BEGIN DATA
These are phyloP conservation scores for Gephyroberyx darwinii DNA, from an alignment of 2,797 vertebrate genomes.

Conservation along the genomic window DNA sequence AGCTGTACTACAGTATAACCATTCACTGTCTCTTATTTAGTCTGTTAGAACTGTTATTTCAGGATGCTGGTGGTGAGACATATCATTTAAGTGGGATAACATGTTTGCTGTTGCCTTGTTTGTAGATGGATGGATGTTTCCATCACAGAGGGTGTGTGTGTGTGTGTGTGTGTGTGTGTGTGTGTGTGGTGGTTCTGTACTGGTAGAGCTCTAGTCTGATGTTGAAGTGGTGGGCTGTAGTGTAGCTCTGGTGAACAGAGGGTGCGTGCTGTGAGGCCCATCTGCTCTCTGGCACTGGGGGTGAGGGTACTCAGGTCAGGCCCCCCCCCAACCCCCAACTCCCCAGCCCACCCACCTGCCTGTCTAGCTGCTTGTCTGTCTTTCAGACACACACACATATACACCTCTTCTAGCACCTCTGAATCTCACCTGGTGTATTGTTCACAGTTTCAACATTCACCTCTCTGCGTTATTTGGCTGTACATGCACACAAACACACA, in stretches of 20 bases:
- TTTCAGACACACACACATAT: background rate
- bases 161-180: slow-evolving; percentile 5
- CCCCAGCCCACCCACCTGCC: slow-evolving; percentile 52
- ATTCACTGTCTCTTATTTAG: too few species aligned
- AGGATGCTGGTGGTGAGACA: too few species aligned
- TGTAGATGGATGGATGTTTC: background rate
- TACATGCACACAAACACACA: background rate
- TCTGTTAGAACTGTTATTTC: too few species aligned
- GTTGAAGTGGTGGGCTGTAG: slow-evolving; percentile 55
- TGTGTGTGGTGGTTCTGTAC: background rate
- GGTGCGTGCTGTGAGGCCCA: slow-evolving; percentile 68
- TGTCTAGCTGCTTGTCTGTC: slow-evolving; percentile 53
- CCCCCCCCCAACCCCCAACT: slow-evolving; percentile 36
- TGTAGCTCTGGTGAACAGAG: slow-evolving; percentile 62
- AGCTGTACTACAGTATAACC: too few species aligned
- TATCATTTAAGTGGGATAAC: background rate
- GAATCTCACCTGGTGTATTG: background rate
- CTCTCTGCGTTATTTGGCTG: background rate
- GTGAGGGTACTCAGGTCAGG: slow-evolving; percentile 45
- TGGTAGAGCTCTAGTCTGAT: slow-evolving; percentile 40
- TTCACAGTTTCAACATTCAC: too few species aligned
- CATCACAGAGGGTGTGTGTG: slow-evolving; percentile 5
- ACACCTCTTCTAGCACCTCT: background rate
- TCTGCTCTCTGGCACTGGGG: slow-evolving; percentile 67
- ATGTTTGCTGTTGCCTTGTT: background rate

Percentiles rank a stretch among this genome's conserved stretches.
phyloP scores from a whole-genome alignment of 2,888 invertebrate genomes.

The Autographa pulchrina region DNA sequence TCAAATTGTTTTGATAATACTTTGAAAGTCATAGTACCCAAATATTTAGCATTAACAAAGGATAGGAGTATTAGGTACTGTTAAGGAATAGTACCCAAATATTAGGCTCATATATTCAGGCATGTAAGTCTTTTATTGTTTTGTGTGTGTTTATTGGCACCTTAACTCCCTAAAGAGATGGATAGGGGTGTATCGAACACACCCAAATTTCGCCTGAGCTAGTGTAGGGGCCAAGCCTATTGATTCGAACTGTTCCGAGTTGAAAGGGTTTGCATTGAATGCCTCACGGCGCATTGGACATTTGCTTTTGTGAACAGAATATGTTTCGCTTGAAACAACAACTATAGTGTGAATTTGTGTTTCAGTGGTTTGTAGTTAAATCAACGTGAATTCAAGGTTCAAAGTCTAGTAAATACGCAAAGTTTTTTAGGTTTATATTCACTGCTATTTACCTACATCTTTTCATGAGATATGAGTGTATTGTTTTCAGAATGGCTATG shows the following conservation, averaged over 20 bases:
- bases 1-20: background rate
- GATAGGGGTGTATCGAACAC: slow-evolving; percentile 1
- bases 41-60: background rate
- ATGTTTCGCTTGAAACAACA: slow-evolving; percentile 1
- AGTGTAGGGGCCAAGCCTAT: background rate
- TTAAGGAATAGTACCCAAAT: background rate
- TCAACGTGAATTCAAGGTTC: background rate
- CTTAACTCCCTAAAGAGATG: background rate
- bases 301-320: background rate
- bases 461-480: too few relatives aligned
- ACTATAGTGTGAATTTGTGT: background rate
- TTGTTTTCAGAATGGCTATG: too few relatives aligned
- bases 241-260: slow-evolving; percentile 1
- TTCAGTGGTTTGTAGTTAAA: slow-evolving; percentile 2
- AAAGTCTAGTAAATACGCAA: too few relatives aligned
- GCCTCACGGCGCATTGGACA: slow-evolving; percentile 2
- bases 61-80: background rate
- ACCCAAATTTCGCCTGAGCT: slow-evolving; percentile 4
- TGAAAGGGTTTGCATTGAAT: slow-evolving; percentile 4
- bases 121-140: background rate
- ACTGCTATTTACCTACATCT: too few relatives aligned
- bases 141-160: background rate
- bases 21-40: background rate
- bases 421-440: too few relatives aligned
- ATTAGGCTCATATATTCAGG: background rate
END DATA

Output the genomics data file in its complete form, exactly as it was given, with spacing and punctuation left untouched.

These are phyloP conservation scores for Gephyroberyx darwinii DNA, from an alignment of 2,797 vertebrate genomes.

Conservation along the genomic window DNA sequence AGCTGTACTACAGTATAACCATTCACTGTCTCTTATTTAGTCTGTTAGAACTGTTATTTCAGGATGCTGGTGGTGAGACATATCATTTAAGTGGGATAACATGTTTGCTGTTGCCTTGTTTGTAGATGGATGGATGTTTCCATCACAGAGGGTGTGTGTGTGTGTGTGTGTGTGTGTGTGTGTGTGTGGTGGTTCTGTACTGGTAGAGCTCTAGTCTGATGTTGAAGTGGTGGGCTGTAGTGTAGCTCTGGTGAACAGAGGGTGCGTGCTGTGAGGCCCATCTGCTCTCTGGCACTGGGGGTGAGGGTACTCAGGTCAGGCCCCCCCCCAACCCCCAACTCCCCAGCCCACCCACCTGCCTGTCTAGCTGCTTGTCTGTCTTTCAGACACACACACATATACACCTCTTCTAGCACCTCTGAATCTCACCTGGTGTATTGTTCACAGTTTCAACATTCACCTCTCTGCGTTATTTGGCTGTACATGCACACAAACACACA, in stretches of 20 bases:
- TTTCAGACACACACACATAT: background rate
- bases 161-180: slow-evolving; percentile 5
- CCCCAGCCCACCCACCTGCC: slow-evolving; percentile 52
- ATTCACTGTCTCTTATTTAG: too few species aligned
- AGGATGCTGGTGGTGAGACA: too few species aligned
- TGTAGATGGATGGATGTTTC: background rate
- TACATGCACACAAACACACA: background rate
- TCTGTTAGAACTGTTATTTC: too few species aligned
- GTTGAAGTGGTGGGCTGTAG: slow-evolving; percentile 55
- TGTGTGTGGTGGTTCTGTAC: background rate
- GGTGCGTGCTGTGAGGCCCA: slow-evolving; percentile 68
- TGTCTAGCTGCTTGTCTGTC: slow-evolving; percentile 53
- CCCCCCCCCAACCCCCAACT: slow-evolving; percentile 36
- TGTAGCTCTGGTGAACAGAG: slow-evolving; percentile 62
- AGCTGTACTACAGTATAACC: too few species aligned
- TATCATTTAAGTGGGATAAC: background rate
- GAATCTCACCTGGTGTATTG: background rate
- CTCTCTGCGTTATTTGGCTG: background rate
- GTGAGGGTACTCAGGTCAGG: slow-evolving; percentile 45
- TGGTAGAGCTCTAGTCTGAT: slow-evolving; percentile 40
- TTCACAGTTTCAACATTCAC: too few species aligned
- CATCACAGAGGGTGTGTGTG: slow-evolving; percentile 5
- ACACCTCTTCTAGCACCTCT: background rate
- TCTGCTCTCTGGCACTGGGG: slow-evolving; percentile 67
- ATGTTTGCTGTTGCCTTGTT: background rate

Percentiles rank a stretch among this genome's conserved stretches.
phyloP scores from a whole-genome alignment of 2,888 invertebrate genomes.

The Autographa pulchrina region DNA sequence TCAAATTGTTTTGATAATACTTTGAAAGTCATAGTACCCAAATATTTAGCATTAACAAAGGATAGGAGTATTAGGTACTGTTAAGGAATAGTACCCAAATATTAGGCTCATATATTCAGGCATGTAAGTCTTTTATTGTTTTGTGTGTGTTTATTGGCACCTTAACTCCCTAAAGAGATGGATAGGGGTGTATCGAACACACCCAAATTTCGCCTGAGCTAGTGTAGGGGCCAAGCCTATTGATTCGAACTGTTCCGAGTTGAAAGGGTTTGCATTGAATGCCTCACGGCGCATTGGACATTTGCTTTTGTGAACAGAATATGTTTCGCTTGAAACAACAACTATAGTGTGAATTTGTGTTTCAGTGGTTTGTAGTTAAATCAACGTGAATTCAAGGTTCAAAGTCTAGTAAATACGCAAAGTTTTTTAGGTTTATATTCACTGCTATTTACCTACATCTTTTCATGAGATATGAGTGTATTGTTTTCAGAATGGCTATG shows the following conservation, averaged over 20 bases:
- bases 1-20: background rate
- GATAGGGGTGTATCGAACAC: slow-evolving; percentile 1
- bases 41-60: background rate
- ATGTTTCGCTTGAAACAACA: slow-evolving; percentile 1
- AGTGTAGGGGCCAAGCCTAT: background rate
- TTAAGGAATAGTACCCAAAT: background rate
- TCAACGTGAATTCAAGGTTC: background rate
- CTTAACTCCCTAAAGAGATG: background rate
- bases 301-320: background rate
- bases 461-480: too few relatives aligned
- ACTATAGTGTGAATTTGTGT: background rate
- TTGTTTTCAGAATGGCTATG: too few relatives aligned
- bases 241-260: slow-evolving; percentile 1
- TTCAGTGGTTTGTAGTTAAA: slow-evolving; percentile 2
- AAAGTCTAGTAAATACGCAA: too few relatives aligned
- GCCTCACGGCGCATTGGACA: slow-evolving; percentile 2
- bases 61-80: background rate
- ACCCAAATTTCGCCTGAGCT: slow-evolving; percentile 4
- TGAAAGGGTTTGCATTGAAT: slow-evolving; percentile 4
- bases 121-140: background rate
- ACTGCTATTTACCTACATCT: too few relatives aligned
- bases 141-160: background rate
- bases 21-40: background rate
- bases 421-440: too few relatives aligned
- ATTAGGCTCATATATTCAGG: background rate